Green Machine: 5 Green Vegetables That Pack a Healthy Punch

Try these nutrient dense green veggies

/ Author:  / Reviewed by: Joseph V. Madia, MD Beth Bolt, RPh

Eating your greens isn't just good luck on New Year's Day — many green vegetables are nutrient-dense, high in fiber and may even help prevent cancer.

Next time you visit the grocery store, be sure to stock up on these healthy greens.

Broccoli: Say "Yes, Please" to These Trees

Broccoli has high levels of vitamin C, vitamin A, fiber and calcium. This veggie belongs to a family of plants called Brassica, which also includes cauliflower, cabbage and Brussels sprouts. Brassica vegetables contain compounds — including including 3,3'-diindolylmethane, sulforaphane and selenium — that may reduce the risk of cancer, according to some studies.

Broccoli can be eaten raw or cooked, but be careful not to overcook it — one study from researchers at the University of Warwick found that the vegetable loses up to 77 percent of its cancer-fighting compounds when boiled for over 10 minutes. Try lightly steaming broccoli, and avoid adding cream-based or cheese sauces, which add extra calories.

Steaming Kale to Lower Cholesterol

Kale is another Brassica family vegetable with anti-cancer properties. Like broccoli, boiling can decrease levels of anti-cancer nutrients in the leaves, but steaming, stir-frying and microwaving leave them intact.

Steaming kale may also improve this leafy green's ability to lower cholesterol and prevent absorption of dietary fat. Researchers have suggested that regular consumption of steamed kale may lower the risk of heart disease.

Brussels Sprouts for Better Health

If you swore off Brussels sprouts for life when you were a kid, you may want to reconsider. This vegetable has rebounded in popularity in the past few years, and it packs a health punch. According to an Ohio State University study, Brussels sprouts help the body produce a substance — called indole-3-carbinol (I3C) — that prevents proliferation of cancer cells and may even slow the development of Alzheimer's disease. Try roasting Brussels sprouts, or thinly slice the leaves raw for a shaved Brussels sprouts salad.

Spinach: Not Just for Popeye

Spinach is relatively low in calories but high in vitamins A, C, E and K, as well as iron and calcium. Spinach also is a good source of folic acid, an essential vitamin, especially for pregnant women. Along with those benefits, a recent study showed that spinach may improve cognitive control. The leafy green contains tyrosine, an amino acid that keeps the brain sharp.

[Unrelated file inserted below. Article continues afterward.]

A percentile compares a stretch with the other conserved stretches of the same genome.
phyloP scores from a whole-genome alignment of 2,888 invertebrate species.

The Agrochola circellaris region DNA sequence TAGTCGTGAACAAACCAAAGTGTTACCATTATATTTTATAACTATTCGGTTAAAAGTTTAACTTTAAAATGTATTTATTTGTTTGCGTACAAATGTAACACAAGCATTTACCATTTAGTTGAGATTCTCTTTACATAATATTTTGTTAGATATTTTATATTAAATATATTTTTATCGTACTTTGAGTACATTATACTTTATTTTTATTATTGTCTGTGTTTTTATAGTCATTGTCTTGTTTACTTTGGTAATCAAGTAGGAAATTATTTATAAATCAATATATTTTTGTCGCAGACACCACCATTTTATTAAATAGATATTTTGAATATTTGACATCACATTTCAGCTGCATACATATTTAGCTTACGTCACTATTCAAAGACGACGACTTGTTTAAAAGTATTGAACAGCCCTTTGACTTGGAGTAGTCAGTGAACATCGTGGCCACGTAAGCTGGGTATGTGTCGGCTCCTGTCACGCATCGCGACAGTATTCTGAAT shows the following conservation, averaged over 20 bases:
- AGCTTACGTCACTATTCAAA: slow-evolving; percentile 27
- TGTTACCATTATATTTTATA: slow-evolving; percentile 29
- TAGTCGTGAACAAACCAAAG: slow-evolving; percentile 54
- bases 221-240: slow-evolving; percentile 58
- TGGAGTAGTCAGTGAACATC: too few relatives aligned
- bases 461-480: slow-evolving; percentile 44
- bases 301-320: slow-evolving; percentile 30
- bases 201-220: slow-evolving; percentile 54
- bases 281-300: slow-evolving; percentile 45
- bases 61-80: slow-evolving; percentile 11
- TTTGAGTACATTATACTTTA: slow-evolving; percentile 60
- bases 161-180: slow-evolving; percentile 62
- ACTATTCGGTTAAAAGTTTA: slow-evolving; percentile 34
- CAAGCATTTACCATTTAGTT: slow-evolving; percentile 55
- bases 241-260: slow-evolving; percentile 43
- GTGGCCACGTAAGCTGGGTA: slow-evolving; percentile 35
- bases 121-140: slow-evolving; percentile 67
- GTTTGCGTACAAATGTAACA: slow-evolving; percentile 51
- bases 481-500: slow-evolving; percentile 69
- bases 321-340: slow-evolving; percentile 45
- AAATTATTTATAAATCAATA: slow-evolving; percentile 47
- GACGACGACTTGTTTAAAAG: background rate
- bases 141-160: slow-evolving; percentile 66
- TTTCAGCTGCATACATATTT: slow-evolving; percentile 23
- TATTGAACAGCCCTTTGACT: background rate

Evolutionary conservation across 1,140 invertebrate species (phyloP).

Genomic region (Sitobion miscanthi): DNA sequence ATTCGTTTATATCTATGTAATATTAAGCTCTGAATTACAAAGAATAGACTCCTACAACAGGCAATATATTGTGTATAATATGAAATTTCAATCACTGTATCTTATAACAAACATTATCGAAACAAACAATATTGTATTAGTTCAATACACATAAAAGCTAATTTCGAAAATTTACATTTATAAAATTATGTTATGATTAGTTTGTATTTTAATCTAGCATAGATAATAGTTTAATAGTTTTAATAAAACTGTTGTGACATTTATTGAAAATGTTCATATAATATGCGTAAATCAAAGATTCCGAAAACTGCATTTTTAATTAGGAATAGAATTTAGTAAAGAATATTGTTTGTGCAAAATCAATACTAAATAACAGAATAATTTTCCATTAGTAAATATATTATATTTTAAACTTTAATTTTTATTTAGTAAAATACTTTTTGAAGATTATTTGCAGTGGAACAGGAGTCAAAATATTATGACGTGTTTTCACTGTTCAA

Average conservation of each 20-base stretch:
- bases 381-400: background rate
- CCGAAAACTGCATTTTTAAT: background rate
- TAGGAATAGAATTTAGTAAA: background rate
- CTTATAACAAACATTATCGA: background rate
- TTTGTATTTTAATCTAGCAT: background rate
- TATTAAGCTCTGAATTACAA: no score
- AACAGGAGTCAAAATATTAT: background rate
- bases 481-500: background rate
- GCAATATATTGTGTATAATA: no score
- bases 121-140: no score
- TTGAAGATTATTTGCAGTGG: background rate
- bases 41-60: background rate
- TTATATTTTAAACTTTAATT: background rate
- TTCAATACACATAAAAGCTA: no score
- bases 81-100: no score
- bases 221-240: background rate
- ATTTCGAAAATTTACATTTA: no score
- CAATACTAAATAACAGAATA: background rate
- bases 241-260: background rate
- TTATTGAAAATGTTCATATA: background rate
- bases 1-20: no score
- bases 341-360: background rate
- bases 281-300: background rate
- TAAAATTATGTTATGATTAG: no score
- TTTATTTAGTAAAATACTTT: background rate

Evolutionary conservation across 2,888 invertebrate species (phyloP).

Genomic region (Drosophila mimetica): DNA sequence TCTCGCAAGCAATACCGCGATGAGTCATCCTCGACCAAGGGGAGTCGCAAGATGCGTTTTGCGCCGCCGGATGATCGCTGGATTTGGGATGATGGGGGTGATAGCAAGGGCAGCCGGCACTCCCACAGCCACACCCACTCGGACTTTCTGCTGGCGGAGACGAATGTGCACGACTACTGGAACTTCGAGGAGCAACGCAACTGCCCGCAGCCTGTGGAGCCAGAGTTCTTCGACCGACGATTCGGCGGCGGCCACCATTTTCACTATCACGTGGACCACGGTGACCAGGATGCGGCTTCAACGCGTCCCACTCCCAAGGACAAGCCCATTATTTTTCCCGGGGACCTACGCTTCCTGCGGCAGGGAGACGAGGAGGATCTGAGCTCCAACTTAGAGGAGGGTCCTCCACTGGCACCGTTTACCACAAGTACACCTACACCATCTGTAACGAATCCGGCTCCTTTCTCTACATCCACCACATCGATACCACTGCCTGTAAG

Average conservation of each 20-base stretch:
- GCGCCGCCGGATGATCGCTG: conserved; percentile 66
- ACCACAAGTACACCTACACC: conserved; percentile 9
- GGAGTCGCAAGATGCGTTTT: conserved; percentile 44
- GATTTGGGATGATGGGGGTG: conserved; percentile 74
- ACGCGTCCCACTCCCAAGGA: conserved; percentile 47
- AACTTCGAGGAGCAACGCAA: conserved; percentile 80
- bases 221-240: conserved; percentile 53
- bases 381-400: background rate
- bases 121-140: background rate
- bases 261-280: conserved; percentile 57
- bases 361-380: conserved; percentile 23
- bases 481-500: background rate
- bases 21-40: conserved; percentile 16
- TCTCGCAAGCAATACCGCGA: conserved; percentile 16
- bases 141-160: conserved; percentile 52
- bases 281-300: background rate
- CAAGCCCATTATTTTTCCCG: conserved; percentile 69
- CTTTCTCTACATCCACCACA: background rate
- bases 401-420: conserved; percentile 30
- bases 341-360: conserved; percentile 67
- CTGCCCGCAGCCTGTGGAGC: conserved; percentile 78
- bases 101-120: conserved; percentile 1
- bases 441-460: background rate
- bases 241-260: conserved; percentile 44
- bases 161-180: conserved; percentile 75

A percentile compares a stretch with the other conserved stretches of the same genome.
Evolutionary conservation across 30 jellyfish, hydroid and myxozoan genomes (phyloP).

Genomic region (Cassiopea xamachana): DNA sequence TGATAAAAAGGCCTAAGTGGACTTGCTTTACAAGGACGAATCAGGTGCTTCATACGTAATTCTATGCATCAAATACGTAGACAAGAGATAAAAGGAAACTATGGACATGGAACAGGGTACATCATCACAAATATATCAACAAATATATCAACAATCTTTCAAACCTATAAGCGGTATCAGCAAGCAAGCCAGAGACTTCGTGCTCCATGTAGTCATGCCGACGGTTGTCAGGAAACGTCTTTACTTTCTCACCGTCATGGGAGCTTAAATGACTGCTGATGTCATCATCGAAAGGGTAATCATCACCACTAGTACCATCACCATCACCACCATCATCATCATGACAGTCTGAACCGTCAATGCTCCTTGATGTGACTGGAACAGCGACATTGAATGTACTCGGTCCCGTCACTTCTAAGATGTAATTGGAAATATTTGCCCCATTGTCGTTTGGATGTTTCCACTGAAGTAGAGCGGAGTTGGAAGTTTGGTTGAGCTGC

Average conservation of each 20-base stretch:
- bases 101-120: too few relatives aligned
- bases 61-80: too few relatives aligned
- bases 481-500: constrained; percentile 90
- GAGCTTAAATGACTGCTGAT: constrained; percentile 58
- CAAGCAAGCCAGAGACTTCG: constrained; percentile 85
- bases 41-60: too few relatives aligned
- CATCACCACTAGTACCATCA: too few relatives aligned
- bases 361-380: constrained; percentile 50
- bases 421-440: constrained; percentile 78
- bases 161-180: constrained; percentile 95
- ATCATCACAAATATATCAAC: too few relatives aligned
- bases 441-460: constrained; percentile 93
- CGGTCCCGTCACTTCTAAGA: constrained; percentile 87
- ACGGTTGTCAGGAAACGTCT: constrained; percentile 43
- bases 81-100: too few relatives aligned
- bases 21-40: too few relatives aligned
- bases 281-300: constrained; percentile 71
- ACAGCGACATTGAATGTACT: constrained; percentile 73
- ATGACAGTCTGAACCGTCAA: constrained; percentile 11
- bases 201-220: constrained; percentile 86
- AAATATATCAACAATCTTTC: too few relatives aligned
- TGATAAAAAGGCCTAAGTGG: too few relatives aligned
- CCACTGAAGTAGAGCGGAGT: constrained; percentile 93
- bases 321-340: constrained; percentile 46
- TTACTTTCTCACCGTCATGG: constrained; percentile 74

Anti-Cancer Collard Greens

Collards are another nutrient-dense Brassica vegetable that has anti-cancer properties. A close relative to kale, collard greens contain high doses of vitamins A, C and K. Although some collard green recipes require bacon grease and lots of salt, these greens are tender and delicious when steamed and seasoned lightly. Alternatively, you can use collards to turn an ordinary wrap into a nutrient-dense one — just substitute a large collard leaf for the tortilla.

"To enhance the nutritional benefit of green vegetables, variety is helpful as with any food," Deborah Gordon, MD, said in an interview. "All of our food contains nutrients and some nutritional detractors, so a wide variety is the best way to cover your nutritional needs."

Dr. Gordon, who is a nutrition, homeopathy and family practice expert, also emphasized the importance of the source of green veggies. "Buying local will enhance the vitamin and mineral content of all foods," she said.

Still wary about integrating these greens into your diet? "If the brassica vegetables and spinach seem like strong flavors to you, mix them up with the milder greens, such as romaine or leafy green lettuce or steamed chard, until you develop a taste for kale, collards and brussel sprouts!" Dr. Gordon suggested.

Some of the best preventive medicines can be found on a plate, not in a pharmacy. Including these green vegetables in your meals is a heart-healthy way to get a dose of anti-cancer nutrients.

Review Date: 
April 22, 2014